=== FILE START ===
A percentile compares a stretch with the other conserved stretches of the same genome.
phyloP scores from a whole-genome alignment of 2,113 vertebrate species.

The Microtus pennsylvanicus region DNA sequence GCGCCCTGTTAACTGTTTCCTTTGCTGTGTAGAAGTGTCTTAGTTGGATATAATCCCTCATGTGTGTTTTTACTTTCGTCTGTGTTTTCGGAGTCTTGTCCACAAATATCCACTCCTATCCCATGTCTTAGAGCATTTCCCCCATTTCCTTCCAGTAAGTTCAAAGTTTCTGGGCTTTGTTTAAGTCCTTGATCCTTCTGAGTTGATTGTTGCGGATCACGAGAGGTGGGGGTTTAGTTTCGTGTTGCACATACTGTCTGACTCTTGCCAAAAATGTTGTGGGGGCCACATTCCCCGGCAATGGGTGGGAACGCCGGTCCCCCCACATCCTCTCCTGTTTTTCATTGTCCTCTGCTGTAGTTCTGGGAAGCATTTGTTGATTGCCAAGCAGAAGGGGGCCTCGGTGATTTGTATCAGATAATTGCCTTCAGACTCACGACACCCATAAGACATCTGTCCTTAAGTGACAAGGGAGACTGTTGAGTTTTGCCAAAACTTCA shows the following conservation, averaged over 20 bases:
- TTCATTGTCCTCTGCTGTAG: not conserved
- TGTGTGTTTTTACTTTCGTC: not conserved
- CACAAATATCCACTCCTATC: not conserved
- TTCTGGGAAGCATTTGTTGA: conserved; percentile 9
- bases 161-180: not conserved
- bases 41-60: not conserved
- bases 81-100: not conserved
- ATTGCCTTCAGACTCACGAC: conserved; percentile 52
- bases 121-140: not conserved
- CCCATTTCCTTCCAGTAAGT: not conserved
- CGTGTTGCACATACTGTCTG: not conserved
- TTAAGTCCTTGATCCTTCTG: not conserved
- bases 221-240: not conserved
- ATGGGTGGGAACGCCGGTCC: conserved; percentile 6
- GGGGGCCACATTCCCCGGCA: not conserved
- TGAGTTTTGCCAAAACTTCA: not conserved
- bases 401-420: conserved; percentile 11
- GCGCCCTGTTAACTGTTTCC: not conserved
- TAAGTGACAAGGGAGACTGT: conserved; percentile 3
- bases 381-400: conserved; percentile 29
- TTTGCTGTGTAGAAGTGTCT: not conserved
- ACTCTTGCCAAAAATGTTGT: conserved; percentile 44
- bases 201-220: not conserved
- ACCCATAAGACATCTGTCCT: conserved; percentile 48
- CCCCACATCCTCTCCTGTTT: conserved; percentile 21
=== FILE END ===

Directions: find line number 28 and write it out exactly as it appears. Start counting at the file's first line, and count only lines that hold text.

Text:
- CCCCACATCCTCTCCTGTTT: conserved; percentile 21